Tuesday, August 26, 2014

Was Vanuatu Settled 3,000 Years ago?

Radiocarbon dating of burials from the Teouma Lapita cemetery, Efate, Vanuatu


Petchey et al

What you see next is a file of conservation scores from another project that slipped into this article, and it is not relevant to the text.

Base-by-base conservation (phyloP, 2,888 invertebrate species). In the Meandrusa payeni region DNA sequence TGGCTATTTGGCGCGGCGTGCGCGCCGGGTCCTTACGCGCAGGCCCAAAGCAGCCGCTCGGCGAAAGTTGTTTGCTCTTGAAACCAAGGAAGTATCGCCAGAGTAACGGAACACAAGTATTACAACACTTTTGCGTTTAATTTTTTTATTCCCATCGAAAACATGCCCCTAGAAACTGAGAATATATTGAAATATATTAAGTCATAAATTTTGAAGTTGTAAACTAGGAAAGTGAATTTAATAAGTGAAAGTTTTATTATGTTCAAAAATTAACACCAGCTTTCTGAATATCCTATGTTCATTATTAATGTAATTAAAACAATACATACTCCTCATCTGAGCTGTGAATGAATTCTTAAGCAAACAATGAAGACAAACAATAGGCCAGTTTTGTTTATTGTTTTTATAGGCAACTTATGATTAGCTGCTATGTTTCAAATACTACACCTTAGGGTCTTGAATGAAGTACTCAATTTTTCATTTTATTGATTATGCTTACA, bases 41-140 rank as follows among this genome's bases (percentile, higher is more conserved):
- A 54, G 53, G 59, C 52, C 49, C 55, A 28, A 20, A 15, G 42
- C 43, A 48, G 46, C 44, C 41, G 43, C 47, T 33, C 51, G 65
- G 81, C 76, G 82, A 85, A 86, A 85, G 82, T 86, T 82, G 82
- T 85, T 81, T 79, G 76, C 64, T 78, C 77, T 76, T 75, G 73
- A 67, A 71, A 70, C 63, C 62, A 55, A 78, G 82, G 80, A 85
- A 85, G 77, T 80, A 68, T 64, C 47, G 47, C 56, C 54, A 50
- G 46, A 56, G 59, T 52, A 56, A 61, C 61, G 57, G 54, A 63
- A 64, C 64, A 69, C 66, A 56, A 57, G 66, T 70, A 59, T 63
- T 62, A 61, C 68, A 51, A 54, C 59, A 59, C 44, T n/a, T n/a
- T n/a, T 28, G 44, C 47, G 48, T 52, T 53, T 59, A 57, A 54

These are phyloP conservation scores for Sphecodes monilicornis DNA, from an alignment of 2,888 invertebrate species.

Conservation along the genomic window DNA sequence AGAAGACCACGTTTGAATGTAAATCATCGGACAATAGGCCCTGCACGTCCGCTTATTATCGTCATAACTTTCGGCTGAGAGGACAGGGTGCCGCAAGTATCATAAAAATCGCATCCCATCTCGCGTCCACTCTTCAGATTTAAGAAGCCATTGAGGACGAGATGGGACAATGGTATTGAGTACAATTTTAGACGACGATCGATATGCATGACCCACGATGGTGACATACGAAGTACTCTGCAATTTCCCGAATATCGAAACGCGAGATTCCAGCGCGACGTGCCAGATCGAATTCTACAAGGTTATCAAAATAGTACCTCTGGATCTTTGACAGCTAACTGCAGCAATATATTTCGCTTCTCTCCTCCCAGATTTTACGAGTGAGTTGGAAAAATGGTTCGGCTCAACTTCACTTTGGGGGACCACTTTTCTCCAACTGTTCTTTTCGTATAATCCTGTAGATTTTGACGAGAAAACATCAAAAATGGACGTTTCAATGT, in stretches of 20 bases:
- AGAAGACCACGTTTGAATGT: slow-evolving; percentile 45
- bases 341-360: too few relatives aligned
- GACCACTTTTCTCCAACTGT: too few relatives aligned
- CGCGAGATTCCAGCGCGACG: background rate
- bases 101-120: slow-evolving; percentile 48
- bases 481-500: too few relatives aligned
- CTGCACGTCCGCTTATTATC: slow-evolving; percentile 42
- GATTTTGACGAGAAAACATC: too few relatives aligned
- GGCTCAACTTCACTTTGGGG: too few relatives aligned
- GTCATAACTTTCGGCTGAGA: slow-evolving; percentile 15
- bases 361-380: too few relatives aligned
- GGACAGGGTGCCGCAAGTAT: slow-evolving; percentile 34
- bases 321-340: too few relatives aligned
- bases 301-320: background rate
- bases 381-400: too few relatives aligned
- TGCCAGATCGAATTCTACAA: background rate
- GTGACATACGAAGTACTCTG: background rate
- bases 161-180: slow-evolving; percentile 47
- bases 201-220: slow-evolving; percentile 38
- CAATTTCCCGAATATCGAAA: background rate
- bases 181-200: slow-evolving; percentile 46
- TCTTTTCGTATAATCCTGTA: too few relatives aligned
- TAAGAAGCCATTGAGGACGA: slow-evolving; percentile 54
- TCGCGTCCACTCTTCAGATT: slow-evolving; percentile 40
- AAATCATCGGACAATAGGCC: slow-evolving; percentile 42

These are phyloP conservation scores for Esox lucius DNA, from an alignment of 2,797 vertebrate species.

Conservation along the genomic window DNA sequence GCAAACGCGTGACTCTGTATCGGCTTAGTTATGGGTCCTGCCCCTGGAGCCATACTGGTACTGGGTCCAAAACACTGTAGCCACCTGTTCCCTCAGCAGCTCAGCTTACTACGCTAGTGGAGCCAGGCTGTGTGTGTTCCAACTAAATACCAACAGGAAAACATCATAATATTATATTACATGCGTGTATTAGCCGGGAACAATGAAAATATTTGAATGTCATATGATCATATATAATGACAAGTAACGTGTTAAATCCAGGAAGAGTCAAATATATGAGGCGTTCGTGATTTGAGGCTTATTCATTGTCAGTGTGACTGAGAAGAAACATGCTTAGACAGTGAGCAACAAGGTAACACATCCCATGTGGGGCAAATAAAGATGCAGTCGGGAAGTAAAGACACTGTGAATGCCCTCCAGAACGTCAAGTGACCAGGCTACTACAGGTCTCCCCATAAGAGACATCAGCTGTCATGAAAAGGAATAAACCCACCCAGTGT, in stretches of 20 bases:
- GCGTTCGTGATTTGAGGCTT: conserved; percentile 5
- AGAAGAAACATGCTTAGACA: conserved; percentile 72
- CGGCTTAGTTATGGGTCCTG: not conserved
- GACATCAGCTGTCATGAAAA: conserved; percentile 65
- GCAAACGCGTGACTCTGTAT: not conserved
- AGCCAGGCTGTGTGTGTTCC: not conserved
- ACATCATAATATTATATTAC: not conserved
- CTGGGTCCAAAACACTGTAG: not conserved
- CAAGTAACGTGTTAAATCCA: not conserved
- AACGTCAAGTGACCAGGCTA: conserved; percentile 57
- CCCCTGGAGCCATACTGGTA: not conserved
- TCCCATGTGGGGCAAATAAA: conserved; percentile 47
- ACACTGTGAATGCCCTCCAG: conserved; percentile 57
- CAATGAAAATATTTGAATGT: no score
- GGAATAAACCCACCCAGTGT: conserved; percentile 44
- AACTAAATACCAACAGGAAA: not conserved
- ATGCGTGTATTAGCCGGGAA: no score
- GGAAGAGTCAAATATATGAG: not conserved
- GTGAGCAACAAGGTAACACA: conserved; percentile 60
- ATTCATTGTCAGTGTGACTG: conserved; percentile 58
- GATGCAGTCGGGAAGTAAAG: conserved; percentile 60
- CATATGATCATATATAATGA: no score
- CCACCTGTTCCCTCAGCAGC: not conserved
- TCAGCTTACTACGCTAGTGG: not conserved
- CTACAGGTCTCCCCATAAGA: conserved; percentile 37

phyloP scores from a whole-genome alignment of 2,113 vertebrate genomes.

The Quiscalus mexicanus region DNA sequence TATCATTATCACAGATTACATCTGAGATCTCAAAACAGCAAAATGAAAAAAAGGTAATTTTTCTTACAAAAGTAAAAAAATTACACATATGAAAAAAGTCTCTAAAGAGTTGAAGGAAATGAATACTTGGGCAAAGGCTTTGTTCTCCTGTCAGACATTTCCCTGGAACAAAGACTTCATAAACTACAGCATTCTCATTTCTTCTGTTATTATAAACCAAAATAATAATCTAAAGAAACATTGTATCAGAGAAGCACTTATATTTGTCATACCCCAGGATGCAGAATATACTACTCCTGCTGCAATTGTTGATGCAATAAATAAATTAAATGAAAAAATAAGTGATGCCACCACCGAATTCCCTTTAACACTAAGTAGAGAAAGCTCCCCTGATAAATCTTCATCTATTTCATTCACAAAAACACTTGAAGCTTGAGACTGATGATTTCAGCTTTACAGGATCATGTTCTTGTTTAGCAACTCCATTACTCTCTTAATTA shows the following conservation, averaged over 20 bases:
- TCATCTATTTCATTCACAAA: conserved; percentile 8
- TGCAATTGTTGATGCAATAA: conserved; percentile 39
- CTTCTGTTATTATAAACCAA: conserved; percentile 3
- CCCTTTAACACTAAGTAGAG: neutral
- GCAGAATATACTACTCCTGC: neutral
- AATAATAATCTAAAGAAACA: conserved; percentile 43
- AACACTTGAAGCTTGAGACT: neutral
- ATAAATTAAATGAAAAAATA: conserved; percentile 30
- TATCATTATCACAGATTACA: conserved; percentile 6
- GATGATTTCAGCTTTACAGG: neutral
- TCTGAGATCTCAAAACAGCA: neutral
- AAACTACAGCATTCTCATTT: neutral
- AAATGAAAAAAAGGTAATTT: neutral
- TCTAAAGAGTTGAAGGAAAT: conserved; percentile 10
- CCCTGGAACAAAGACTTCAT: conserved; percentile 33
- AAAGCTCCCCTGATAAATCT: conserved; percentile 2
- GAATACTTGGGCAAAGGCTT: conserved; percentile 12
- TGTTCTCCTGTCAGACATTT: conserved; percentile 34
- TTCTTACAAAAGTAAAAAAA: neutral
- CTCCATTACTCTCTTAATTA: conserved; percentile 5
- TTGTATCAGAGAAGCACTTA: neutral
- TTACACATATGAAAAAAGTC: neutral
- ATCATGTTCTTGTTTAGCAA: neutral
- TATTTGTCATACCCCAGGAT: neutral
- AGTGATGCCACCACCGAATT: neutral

The discovery of a cemetery at Teouma on the island of Efate in Vanuatu dated to c. 3000 years ago increased the number of early Pacific human remains available for study by nearly an order of magnitude and provided for the first time the ability to study the population dynamics of these early colonizers. The cemetery also provided an opportunity to investigate the chronological development of such a unique site. Although identified short-lived plant materials are favoured for dating archaeological sites, the reality of research in the Pacific region is that such materials are often rare, difficult to identify to species because of an absence of suitable reference collections, and dates on other materials often have greater potential to refine and focus 14C chronologies that deal with specific research questions. At Teouma, dates on the burial remains themselves are the best means to answer questions about the age and duration of the burial ground. Human bone, however, is one of the most complicated materials to date reliably because of dietary 14C offsets and bone preservation. One commonly used methodology for calibrating dates on human bone from Pacific human skeletal remains, based on linear interpolation between δ13C endpoints and δ15N values, is complicated by the wide range of foods available (marine, reef, C4 and C3), and remains largely untested in Pacific contexts. Radiocarbon dating of the Teouma site, including 36 Lapita-age burials, 5 dates on Conus sp. ring artefacts, and dates from the associated midden deposit, has enabled further evaluation of 14C dietary offsets and the reliability of calibrated radiocarbon ages on human bone. Bayesian evaluation of the 14C dates suggests the burial ground was in regular use by c. 2940–2880 cal BP, with the last interments occurring c. 2770–2710 cal BP. A number of burials could indicate possible earlier use, perhaps as early as 3110–2930 cal BP as indicated by the calibrated age range of Burial 57. This cannot be independently substantiated using other radiocarbon dates or context at the present time. Overall, these results suggest the burial ground was in use over a possible 150–240 years during the formative phase of Lapita expansion into Remote Oceania.

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